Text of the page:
On curation...

TL;DR: Let the BOTYs hit the floor!

Thinking through a reading / research journal (and seeking names), how I'd organise that vs. Zettlekasten / /

Thinking that a periodic set of BOT[WMQY] pages / lists would be good. That is: Best of the (week|month|quarter|year).

I see a tremendous amoung of content flow past me, most I miss. Standard capture systems (bookmarks, Pocket, etc.) are Massive Fails.

The notion of time-segmented capture ... has appeal.

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The problem with almost all capture systems is that they just ... accumulate.

With a BOTY, you:

- Indicate items of the current period.
- You Get to Fucking Move On. Rather than just accumulating, the list starts anew on the next period.
- Every so often, you roll up to the next period. This is ... similar to some technical logging systems (syadmins / DevOps people will know this from Munin and related). You don't want to capture _everything_, only the _best of_ the period.

And...

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@dredmorbius Also anytime you're expected to put things (like bookmarks) in categories or folders or something it doesn't age well. Nevermind the mental burden of thinking what cat the thing belongs to, a category that makes sense one day may not 6 months l ater.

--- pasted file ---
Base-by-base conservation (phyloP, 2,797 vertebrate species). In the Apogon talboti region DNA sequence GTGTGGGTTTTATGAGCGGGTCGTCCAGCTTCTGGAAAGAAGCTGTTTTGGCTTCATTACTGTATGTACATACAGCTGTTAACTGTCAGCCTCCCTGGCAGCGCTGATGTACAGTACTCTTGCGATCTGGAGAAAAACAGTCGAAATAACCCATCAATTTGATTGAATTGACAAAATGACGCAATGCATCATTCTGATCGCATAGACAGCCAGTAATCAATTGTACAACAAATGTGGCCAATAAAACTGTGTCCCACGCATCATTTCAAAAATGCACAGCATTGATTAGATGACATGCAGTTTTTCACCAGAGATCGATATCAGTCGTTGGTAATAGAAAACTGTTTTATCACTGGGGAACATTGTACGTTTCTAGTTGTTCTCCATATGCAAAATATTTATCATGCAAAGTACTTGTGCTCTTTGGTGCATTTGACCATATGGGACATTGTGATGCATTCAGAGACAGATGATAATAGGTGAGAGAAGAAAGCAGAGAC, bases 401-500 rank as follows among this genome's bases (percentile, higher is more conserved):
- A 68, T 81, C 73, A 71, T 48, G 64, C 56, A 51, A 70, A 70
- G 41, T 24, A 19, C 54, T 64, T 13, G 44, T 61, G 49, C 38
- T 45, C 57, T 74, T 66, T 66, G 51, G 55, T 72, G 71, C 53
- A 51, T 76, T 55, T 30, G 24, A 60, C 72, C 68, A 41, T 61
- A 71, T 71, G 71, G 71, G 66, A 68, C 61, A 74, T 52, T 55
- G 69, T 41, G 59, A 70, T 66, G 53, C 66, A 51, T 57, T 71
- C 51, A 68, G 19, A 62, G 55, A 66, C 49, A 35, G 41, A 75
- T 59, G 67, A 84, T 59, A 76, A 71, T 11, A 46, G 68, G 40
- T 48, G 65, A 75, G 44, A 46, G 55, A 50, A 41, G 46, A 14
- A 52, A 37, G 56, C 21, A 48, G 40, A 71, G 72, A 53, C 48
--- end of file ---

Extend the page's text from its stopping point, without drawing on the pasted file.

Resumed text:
The ideal primary vector to organize things on is time. It's universal, it's automatic, and our minds are already accustomed to it.

Add tags and good search and voila. At least that's my current thinking on the topic.

@teleclimber Another key notion is that for books, that is, _physical objects_, you need some form of _shelving logic_. That is, a schema by which you can place (and locate) physical volumes in space.

Digital storage bypasses (or at least abstracts) that case -- our HCIs don't rely on physical storage, but other handles. So _single_ classification isn't critical.

The as-yet-unlaunched blog mentioned briefly in my BOTI Diaspora post is waiting in part on a useful set of such hooks.

@teleclimber Some human specified, but more generated with at least some machine-assistance, probably as part of the publishing process (I'm looking at SSG blogging engines, Makefiles, and All That Jazz).

This also means that keyword-based search may prove limited, though I'm also looking at how to address that.

Identifying and tagging specific references -- dates, places, people, documents (books/audio/video), themes, concepts, etc., and generating indices to these, should be a component.

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